I have selected a couple of excerpts of a response I wrote addressing family diversity in the classroom. The full write-up is attached at the bottom
I decided to respond to the story “Framing the Family Tree: How Teachers Can Be Sensitive to Students’ Family Situations.” After I had finished reading and summarizing all the stories, that was the one that stuck out to me. I think it was because it seems like family diversity should be an obvious topic to think about and address, but yet it’s something I have never really thought about. The way that I have previously thought about my future students’ families is that they are all varied versions of the standard nuclear family. But this way of thinking is naïve, as there are so many different types of families.
This story also resonated with me because families and the home environment are where children spend the first significant amount of their lives, and where they come from, and go home to, each day. The experiences they have at home carry out into the classroom, and it’s important to know how it affects the students. Simple things like making Mothers Day crafts or Fathers Day gifts can have serious emotional implications for certain students if they feel like they don’t have anyone to give them to. They feel like they are not part of the norm, and that they’re family doesn’t fit the normal mold.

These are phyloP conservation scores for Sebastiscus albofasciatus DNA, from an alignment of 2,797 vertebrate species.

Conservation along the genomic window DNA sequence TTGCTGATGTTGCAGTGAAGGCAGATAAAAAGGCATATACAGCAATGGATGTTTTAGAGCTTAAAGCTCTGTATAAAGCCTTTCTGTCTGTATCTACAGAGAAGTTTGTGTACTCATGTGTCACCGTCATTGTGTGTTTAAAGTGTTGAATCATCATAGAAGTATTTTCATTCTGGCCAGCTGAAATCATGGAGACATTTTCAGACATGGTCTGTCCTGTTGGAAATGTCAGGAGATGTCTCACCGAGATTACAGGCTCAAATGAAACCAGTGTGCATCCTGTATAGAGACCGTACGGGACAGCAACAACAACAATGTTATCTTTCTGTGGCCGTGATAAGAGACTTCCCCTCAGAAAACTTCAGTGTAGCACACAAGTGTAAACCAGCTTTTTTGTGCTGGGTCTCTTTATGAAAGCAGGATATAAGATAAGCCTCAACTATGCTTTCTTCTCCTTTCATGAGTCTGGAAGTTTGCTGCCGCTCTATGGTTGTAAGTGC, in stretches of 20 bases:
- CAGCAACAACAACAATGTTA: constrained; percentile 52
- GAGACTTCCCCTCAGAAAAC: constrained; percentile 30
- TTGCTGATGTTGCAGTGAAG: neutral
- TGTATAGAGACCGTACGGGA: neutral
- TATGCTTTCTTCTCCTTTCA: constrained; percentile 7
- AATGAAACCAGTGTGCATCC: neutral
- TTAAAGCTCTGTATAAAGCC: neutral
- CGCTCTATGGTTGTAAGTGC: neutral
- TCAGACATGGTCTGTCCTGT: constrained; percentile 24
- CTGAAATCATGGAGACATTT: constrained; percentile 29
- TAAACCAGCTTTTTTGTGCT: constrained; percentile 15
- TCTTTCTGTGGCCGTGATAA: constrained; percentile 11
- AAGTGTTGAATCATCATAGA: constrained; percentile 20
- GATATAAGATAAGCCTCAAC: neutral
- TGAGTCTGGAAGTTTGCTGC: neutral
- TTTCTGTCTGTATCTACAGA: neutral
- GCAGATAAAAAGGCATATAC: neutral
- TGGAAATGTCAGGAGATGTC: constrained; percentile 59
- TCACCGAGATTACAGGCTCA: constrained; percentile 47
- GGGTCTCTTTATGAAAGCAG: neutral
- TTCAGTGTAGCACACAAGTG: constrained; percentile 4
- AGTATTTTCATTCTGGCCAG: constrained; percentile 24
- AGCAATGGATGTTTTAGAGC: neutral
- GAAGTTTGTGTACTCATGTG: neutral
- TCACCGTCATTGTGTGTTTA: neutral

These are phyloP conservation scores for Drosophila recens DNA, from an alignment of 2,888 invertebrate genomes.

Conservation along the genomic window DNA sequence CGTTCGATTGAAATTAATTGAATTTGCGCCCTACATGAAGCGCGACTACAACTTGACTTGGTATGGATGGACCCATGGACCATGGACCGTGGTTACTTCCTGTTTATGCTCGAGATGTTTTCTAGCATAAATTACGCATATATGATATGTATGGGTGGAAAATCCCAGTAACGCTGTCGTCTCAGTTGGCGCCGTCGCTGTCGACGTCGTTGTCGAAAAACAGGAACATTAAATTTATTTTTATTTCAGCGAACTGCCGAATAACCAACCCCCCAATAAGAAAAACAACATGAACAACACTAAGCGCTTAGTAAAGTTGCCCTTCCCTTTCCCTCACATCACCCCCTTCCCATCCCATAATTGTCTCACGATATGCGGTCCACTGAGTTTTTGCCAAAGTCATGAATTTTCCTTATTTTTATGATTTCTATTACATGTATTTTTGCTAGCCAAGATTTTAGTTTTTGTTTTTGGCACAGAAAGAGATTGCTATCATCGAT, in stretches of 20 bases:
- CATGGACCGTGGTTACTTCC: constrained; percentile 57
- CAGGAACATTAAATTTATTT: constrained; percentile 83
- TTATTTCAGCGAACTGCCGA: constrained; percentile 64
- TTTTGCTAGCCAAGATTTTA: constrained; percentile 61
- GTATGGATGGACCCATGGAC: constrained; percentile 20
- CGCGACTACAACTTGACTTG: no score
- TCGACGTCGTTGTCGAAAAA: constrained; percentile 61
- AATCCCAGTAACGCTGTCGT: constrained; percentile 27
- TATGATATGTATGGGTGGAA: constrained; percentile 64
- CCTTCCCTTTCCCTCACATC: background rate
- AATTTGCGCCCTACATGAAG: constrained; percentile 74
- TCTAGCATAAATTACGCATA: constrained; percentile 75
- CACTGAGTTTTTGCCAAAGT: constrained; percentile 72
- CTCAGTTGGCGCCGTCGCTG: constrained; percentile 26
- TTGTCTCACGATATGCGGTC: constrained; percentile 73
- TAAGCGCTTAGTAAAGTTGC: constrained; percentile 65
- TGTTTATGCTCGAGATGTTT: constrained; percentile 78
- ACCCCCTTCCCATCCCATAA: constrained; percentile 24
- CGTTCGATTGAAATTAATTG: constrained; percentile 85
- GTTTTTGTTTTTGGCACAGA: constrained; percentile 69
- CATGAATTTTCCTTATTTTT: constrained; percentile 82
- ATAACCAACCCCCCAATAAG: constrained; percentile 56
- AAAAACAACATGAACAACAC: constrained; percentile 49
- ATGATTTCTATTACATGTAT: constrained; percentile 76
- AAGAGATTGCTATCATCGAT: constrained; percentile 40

Just like the story “The Brown Kids Can’t Be In Our Club” and how it talks about how young children begin to become aware of racial differences, I believe it’s partially the same with families. Each child is raised in a household, with a family to them is just like any other. Once they begin to socialize with other children and are exposed to more media they discover that their family is either the nuclear “normal” family, or there is a difference. I believe we need to start teaching and exposing children to different types early on, with an atmosphere of respect and acceptance. That way a community within the classroom can be built where the students can celebrate differences and discover similarities.
Continued in link below: